Florida 'proudly' teaches African American history, official says, as he defends rejecting AP course
Jan 20 (Reuters) - Florida's education chief on Friday defended the state's rejection of a proposed Advanced Placement course in African American Studies, saying the public schools already teach about racism and slavery, while lashing out at "woke indoctrination."
The rejection of the course was the latest in a series actions by the administration of conservative Republican Governor Ron DeSantis on issues that strike a nerve in the country's culture wars, including outlawing some educational efforts regarding racism, slavery and LGBTQ rights. DeSantis is widely expected to seek his party's nomination for the presidency in 2024.
"We proudly require the teaching of African American history," Florida Commissioner of Education Manny Diaz, Jr. posted on Twitter. "We do not accept woke indoctrination masquerading as education."
The program, which is in the pilot stage, was developed by the College Board, a non-profit that administers Advanced Placement tests that help high school students gain college credits.
Florida is one of several states that have banned public schools from teaching "Critical Race Theory," an academic framework that teaches that racism goes beyond individual prejudices and "is embedded in laws, policies and institutions that uphold and reproduce racial inequalities," according to the NAACP.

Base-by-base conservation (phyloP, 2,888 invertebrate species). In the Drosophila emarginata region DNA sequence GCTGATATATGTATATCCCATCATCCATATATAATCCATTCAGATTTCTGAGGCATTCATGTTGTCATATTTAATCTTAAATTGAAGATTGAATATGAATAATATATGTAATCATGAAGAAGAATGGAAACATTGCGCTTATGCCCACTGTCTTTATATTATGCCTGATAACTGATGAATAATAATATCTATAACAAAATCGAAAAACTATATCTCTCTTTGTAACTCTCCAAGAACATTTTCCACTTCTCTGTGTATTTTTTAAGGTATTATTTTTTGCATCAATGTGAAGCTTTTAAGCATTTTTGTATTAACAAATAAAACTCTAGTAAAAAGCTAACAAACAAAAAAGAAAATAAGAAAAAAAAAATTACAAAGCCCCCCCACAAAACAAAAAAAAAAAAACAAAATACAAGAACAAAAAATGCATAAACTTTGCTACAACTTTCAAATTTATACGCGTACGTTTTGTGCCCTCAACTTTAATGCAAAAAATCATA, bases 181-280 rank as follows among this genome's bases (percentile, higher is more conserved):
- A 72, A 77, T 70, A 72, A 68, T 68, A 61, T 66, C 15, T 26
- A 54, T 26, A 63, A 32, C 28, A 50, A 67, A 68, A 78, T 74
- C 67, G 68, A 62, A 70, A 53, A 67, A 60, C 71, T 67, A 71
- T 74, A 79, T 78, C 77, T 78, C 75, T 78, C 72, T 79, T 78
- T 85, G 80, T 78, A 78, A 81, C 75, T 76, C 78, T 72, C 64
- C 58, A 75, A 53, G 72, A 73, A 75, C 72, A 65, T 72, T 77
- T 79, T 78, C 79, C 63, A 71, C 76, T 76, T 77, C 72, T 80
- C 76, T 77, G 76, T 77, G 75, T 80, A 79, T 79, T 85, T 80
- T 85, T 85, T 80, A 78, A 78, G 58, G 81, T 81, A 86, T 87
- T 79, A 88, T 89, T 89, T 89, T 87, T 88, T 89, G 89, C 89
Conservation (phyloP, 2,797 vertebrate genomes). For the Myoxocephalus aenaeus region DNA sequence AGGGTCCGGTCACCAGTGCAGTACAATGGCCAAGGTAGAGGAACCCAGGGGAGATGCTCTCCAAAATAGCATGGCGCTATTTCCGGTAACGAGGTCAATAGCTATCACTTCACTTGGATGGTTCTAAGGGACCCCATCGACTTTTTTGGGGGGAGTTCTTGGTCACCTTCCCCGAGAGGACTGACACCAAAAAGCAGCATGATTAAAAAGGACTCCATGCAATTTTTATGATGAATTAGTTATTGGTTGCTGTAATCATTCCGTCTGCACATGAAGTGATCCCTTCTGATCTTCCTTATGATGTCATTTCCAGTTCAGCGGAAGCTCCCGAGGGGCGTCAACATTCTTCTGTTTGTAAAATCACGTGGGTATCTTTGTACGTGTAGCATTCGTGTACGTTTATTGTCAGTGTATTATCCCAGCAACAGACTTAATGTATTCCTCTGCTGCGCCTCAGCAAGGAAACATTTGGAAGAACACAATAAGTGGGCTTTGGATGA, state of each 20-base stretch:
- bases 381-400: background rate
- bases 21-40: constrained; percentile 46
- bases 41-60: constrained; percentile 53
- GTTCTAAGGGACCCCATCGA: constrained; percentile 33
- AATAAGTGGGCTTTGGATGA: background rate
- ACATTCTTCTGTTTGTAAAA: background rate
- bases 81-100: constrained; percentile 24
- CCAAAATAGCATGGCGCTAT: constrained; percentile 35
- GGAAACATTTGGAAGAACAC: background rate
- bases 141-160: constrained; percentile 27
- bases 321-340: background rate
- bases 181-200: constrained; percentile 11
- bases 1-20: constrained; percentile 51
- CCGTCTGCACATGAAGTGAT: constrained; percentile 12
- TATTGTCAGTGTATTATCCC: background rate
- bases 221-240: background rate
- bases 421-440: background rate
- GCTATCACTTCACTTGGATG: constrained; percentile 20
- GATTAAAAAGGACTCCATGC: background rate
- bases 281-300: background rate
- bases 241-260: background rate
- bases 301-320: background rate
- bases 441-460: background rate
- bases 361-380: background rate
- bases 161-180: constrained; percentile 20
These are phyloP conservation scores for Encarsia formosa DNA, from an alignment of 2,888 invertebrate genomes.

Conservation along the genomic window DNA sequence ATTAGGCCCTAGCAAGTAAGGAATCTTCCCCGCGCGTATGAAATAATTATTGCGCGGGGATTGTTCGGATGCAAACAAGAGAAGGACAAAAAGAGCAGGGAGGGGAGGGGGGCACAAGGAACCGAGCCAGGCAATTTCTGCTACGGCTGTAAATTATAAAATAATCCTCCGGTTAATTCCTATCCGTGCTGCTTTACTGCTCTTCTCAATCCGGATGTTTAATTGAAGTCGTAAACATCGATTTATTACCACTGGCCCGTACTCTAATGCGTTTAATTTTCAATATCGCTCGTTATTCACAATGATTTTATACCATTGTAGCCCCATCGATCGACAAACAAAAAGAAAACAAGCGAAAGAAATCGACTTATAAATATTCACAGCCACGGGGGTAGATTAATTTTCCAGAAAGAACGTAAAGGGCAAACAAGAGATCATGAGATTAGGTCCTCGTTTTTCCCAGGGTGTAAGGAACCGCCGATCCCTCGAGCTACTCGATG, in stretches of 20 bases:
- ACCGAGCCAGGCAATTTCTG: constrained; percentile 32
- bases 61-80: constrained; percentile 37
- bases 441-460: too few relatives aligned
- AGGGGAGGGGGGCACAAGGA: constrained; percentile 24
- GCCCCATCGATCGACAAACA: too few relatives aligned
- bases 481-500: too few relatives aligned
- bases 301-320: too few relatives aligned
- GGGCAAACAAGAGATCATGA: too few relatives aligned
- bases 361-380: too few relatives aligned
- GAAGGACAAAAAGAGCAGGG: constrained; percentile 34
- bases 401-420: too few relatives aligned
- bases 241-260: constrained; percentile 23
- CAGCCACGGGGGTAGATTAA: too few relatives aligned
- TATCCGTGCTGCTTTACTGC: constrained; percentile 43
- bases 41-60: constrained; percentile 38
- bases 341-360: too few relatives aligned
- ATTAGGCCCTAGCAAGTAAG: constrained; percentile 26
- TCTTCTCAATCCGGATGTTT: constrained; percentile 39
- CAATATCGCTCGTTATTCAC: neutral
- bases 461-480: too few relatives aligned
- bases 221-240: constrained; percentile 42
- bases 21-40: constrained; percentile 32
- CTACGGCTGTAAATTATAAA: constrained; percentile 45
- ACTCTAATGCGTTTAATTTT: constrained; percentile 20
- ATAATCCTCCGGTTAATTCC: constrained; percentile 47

On Jan. 12, Florida sent a letter to the College Board saying the AP course violated Florida law and lacked educational value.
The White House on Friday condemned the move, with spokesperson Karine Jean-Pierre calling rejection of the course “incomprehensible.” She noted that Florida was not banning AP courses on European history and said the action was of a piece with earlier moves by DeSantis, including banning teaching young children about LGBTQ issues.
Diaz called the White House comments "lies" and released a chart showing the state's objections to the course.
Among the concerns were readings about intersectionality, the idea that discrimination can impact an individual in multiple ways if people are members of more than one marginalized group, a section on Black Queer Studies, a discussion of Black feminism, and a topic called Movements for Black Lives. A section on whether the U.S. should pay reparations to the descendants of enslaved people does not offer arguments against the idea, the chart says. It rejects a reading by 1960s radical Angela Davis, whom it called a "self-avowed" Communist.
"As submitted, the course is a vehicle for a political agenda and leaves large, ambiguous gaps that can be filled with additional ideological material," DeSantis' spokesman, Bryan Griffin, said in a statement to Reuters. "As Governor DeSantis has stated, our classrooms will be a place for education, not indoctrination."
If the course is amended to meet Florida's standards and comply with its laws, the state will reconsider, Griffin and Diaz said.
The College Board did not immediately respond to a request for comment from Reuters on Friday. But on Thursday, it said in a statement to Reuters that the course aims to "explore the vital contributions and experiences of African Americans." It is a humanities course and as such does not teach theory, the statement said.
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